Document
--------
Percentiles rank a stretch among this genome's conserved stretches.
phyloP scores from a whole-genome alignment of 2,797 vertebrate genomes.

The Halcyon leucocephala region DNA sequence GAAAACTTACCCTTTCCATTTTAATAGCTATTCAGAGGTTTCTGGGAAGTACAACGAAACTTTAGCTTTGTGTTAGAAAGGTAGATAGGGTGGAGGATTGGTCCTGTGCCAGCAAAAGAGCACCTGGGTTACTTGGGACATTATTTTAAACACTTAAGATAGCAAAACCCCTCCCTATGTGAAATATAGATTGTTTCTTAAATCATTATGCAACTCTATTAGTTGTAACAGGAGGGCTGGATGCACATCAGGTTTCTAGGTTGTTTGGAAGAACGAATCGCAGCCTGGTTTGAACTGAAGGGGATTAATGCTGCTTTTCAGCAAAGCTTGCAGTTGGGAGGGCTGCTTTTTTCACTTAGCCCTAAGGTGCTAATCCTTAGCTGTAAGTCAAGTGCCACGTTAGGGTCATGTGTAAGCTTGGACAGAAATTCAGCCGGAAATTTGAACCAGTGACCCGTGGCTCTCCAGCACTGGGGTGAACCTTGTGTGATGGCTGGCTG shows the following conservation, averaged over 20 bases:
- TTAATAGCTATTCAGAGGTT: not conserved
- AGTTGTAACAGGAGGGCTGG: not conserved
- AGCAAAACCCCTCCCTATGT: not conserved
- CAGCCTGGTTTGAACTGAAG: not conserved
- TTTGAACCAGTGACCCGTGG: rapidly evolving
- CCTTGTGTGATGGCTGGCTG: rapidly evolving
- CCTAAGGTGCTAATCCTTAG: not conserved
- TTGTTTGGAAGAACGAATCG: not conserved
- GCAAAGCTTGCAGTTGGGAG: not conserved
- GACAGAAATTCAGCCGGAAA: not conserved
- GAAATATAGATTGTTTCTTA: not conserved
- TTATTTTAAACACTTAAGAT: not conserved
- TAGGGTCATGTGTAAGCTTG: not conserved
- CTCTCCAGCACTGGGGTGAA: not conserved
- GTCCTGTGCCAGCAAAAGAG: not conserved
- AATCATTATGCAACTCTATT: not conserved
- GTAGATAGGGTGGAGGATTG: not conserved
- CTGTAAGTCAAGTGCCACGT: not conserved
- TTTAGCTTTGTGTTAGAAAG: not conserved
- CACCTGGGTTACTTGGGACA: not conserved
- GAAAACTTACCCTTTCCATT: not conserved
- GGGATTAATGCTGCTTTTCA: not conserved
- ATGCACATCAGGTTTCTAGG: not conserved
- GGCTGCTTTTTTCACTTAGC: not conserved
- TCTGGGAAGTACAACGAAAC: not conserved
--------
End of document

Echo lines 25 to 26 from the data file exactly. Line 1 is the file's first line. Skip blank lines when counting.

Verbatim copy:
- GGGATTAATGCTGCTTTTCA: not conserved
- ATGCACATCAGGTTTCTAGG: not conserved